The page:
When you click “Toggle Breakpoint,” you should see a blue circle in the gutter. This indicates a break point. Now run the solar application, and it should stop executing at that line.

If you look at the top row of the debugger tab you should see a green triangle followed by three arrows and a red square. There are five controls:

Dart Debugger Tab

  • Green Triangle runs the program from here (or press F8)
  • The first arrow, “Step Into,” runs one line of code, stepping into functions, etc. (or F5).
  • The second arrow, “Step Over,” runs lines of code, such as functions. (or F6).
  • The third arrow, “Step Return,” runs up to and including the return. (or F7).
  • The Red Square stops the debugging and returns you to editing (or press [Control] F2).

Heavy and Deep

Because Dart’s SDK has the Dart source files, you’ll often find that debugging takes you down into some heavy code. The easiest way to extricate yourself is to go back to the program and put a breakpoint further on. Then press F8 or click the green triangle. It’ll take you out of the heavy stuff and back to the top level source code.

Dart Debugger

Viewing Properties

Below the Debugger stack trace is a property viewer. This lets you look quickly at variables and members of objects. Run the program up to a breakpoint on line 88 (the first Sun.AddPlanet).

On the right hand side, you’ll see two properties, “top-level” and “this,” with green circles by them. Move the mouse over “this” and you’ll see an arrow that, when clicked, drops a list of 11 more property rows including one called “sun.”

Move the mouse over “sun” and another drop-down arrow appears. Clicking it shows a list of the sun’s properties as name/value pairs including “ff2 for color, “Sun” for name, etc.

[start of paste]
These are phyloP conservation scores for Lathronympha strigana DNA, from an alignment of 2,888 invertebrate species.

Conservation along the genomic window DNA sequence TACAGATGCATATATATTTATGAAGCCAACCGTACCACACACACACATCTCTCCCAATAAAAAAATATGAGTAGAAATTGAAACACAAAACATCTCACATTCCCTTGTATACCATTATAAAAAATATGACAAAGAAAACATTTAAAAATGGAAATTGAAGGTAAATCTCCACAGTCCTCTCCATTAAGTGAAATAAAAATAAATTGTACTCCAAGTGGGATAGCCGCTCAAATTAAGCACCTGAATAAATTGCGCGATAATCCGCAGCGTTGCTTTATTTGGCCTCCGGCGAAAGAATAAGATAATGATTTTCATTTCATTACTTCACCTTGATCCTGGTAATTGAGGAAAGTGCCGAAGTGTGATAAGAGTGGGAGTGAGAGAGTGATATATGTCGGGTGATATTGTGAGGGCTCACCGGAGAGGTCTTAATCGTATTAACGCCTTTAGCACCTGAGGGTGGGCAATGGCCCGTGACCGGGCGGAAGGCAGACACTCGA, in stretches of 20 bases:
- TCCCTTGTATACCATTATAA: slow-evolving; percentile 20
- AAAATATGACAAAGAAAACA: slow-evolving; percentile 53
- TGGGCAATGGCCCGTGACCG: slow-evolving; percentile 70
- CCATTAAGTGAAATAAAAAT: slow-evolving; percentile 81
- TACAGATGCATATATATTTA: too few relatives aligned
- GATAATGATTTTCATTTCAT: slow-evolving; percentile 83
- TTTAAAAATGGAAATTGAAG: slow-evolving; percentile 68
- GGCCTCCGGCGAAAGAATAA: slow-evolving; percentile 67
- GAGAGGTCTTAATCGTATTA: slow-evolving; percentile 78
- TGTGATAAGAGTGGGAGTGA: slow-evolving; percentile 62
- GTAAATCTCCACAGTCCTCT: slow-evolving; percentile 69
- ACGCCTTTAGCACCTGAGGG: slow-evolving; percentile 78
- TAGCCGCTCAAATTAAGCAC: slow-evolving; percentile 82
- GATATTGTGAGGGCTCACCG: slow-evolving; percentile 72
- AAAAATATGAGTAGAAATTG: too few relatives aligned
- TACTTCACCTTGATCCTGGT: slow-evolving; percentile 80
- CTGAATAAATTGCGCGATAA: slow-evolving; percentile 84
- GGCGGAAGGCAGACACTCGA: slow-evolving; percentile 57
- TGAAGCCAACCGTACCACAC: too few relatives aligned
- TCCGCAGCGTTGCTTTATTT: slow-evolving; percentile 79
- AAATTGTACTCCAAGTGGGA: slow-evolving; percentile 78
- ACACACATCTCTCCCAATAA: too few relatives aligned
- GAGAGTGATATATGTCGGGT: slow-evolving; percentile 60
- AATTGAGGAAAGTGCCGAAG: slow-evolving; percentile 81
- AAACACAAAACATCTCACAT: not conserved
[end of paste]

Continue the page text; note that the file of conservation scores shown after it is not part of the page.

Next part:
Dart Variables

Conclusion

This first tutorial got you used to the Dart tool chain and showed you how to run and debug existing programs. In the next one we’ll look at declaring variables and creating a very simple Dart application.

Related Links

Comments

  1. BY Doug_B says:

    DART – what a joke. Just what we all need another GREAT development language. Just so you can reprogram what you’ve done before. C ain’t enough, .Net ain’t enough, Java ain’t enough, Ruby or PHP ain’t enough – we need DART.

    • BY David Bolton says:

      C, .NET, Java, Ruby and PHP are server side languages. Dart is client side and the only other one is JavaScript which has limitations of scale ignoring ActionScript and the long defunct vbscript. By your logic we should only have one make of car, one beer, one wine.

      • BY Doug_B says:

        Well I’ve been programming for 42 years. This language of the month club is exceedingly boring. In the end – it’s all the same.

    • BY RobS says:

      Doug, I appreciate your sentiment. I have to ask you if you’re still using the same language/tools you used 42 years ago, and if not, why not?
      As indicated, this is an update to JavaScript/client-side programming. This is a relatively new concept, like programming on home computers vs mainframes…it’s the same but different.
      I don’t know if DART is the answer (so I’m cautious to invest much time) but I do think that client-side programming tools need some major improvements and it’s worth investigating this since it’s from a reputable company.

  2. BY blehh says:

    no wonder Doub_B feels that way… grumpy OLD man!

  3. BY RobS says:

    Thx….I want to learn more so keep us in the loop

  4. BY RobS says:

    A forward link would have been nice…so I’ll post it: http://news.dice.com/2013/03/06/how-to-program-dart-tutorial-two/#comments